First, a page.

Male cricket suiters, it seems, are in the habit of gifting female crickets the equivalent of seductive "chocolates" in the form of unique edibles proteins that ultimately affect a female's mating behavior, say researchers from the University of Exeter and Max Planck Institute for Chemical Ecology.

Along with offering up their sperm in a capsule called an ampulla – a behavior that's common to many insects – male crickets known as Decorated Crickets, Gryllodes sigillatus, offer their prospective mates the additional gift of large gelatinous ball of tasty protein.

"It has long been thought that the purpose of the edible love gift was so that male crickets could be sure their sperm wouldn't be eaten by the female. Richard Ffrench-Constant, a professor from the University of Exeter, said in a news release.  However our study suggests that the story may actually be more complex and that the gift not only functions to feed the female but it may also affect her behavior."

After receiving the gelatinous nuptial offering, female crickets detach it from the accompanying sperm capsule and feed on it during sperm transfer to her sperm storage organ. If she's finished the treat before the transfer process is complete, she'll turn her attention to devouring the sperm capsule, which certainly won't help conception. It follows then that males who produce bigger treats that require females more time to consume – while the sperm transer is happening – reproduce more successfully. In short, male crickets offer up these nuptial treats to keep female crickets focussed on consuming the least precious of his two gifts. But there's more to the mating tactic. Researchers add that some of the proteins contained in the gifts seem to alter a female's reproductive physiology, making her less likely to mate with other males.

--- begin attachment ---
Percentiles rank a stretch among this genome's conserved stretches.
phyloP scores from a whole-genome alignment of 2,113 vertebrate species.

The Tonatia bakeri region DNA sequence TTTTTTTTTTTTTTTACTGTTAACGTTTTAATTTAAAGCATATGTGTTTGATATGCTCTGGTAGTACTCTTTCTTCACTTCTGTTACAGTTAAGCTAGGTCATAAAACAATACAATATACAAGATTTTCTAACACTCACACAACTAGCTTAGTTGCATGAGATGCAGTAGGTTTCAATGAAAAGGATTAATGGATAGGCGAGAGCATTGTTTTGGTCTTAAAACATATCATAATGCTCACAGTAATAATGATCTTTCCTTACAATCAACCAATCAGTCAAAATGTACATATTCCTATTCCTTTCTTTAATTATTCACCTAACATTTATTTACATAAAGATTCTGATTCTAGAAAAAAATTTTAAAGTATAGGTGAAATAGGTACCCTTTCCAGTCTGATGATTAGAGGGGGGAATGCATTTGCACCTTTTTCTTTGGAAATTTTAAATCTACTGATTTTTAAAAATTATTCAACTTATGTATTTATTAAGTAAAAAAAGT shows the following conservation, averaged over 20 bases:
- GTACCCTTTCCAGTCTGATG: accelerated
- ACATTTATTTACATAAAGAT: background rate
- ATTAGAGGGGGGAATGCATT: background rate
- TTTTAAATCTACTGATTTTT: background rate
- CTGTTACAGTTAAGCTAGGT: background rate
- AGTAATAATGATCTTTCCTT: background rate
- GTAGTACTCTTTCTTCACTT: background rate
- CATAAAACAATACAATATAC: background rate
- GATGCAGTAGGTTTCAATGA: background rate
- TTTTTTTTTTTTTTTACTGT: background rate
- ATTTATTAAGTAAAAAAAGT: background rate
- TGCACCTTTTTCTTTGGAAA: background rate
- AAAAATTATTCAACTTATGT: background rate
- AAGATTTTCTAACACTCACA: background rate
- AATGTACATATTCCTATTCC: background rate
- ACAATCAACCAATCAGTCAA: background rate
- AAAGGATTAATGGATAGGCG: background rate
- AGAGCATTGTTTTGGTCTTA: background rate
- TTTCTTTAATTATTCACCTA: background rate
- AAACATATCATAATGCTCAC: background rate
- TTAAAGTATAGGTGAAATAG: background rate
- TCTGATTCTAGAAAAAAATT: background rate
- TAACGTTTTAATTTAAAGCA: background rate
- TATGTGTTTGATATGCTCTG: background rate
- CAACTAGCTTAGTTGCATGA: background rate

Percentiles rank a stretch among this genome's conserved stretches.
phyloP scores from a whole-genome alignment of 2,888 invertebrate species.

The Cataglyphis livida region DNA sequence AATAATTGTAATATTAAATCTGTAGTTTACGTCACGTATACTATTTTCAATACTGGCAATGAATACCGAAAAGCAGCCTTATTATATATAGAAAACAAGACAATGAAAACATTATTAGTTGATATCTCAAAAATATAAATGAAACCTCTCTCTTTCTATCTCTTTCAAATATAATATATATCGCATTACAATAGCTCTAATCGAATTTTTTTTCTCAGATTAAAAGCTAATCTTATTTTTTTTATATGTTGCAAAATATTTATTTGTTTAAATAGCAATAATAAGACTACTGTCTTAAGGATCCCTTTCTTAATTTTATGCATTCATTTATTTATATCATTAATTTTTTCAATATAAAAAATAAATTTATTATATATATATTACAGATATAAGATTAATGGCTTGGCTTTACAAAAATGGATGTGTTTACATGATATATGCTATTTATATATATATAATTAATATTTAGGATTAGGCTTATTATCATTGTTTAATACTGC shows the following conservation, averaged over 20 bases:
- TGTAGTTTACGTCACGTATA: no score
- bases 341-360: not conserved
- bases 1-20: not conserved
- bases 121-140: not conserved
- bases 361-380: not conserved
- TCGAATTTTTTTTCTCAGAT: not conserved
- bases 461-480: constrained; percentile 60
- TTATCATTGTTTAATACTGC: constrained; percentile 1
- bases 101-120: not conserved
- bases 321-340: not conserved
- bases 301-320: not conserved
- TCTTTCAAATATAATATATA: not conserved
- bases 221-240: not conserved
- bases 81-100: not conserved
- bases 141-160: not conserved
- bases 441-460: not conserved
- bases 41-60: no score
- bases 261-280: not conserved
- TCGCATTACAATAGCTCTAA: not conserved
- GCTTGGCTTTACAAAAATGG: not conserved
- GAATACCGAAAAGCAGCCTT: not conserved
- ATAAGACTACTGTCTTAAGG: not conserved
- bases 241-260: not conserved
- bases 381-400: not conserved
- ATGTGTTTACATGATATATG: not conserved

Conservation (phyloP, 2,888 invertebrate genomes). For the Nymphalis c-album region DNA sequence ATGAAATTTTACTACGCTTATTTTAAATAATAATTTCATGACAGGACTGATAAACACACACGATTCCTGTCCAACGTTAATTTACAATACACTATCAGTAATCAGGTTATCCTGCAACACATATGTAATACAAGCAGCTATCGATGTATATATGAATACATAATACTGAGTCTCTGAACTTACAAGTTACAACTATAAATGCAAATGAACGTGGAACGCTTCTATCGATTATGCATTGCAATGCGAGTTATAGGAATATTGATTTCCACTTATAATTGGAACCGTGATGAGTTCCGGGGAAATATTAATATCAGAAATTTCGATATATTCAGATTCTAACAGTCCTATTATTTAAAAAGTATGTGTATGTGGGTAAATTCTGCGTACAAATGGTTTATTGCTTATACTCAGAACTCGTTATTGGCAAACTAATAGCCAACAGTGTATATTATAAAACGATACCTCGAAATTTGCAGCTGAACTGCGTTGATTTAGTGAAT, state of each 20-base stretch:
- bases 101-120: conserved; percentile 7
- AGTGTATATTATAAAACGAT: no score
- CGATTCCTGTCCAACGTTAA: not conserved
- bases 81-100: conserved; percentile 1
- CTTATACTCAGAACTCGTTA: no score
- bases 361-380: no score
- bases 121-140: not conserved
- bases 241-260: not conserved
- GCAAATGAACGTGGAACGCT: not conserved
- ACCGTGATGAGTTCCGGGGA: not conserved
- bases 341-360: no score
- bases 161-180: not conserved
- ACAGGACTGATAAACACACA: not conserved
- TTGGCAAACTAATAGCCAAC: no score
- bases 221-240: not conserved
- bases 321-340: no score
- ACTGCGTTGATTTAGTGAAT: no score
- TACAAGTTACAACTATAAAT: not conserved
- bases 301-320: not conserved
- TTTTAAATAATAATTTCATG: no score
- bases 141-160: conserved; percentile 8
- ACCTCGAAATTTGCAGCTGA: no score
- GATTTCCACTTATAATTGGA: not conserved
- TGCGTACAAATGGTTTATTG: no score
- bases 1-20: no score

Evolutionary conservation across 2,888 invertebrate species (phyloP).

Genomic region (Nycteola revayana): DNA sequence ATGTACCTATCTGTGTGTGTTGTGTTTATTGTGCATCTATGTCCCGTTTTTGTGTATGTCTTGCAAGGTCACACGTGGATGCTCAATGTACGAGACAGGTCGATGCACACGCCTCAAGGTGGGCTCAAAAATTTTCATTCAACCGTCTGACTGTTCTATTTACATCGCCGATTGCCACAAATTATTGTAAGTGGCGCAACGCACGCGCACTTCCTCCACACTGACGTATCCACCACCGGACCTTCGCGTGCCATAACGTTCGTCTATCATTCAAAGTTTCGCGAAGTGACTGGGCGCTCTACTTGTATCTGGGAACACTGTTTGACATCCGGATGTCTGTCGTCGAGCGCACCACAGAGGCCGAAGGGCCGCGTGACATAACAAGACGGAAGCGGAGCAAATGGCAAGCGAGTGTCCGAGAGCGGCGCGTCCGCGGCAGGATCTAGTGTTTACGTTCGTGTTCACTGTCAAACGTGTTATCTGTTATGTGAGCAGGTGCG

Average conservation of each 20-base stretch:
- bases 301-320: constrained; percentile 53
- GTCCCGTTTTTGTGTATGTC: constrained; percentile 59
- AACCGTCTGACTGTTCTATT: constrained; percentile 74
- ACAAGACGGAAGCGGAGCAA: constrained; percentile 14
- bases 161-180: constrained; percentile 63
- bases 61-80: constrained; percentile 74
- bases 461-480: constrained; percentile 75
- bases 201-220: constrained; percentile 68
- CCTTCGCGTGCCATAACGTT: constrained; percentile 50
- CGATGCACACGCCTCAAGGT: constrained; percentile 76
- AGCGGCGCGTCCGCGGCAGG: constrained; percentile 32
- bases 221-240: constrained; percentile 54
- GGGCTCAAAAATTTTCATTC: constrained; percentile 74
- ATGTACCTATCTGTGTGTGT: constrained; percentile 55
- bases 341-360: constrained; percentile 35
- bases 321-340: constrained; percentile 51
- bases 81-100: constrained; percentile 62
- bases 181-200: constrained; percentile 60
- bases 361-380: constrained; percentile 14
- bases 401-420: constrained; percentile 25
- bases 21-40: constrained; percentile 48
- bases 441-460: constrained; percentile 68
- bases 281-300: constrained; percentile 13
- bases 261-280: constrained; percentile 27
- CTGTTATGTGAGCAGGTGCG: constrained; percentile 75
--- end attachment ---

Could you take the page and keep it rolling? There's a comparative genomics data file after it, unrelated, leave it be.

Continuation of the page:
The study was recently published in the journal PLOS ONE

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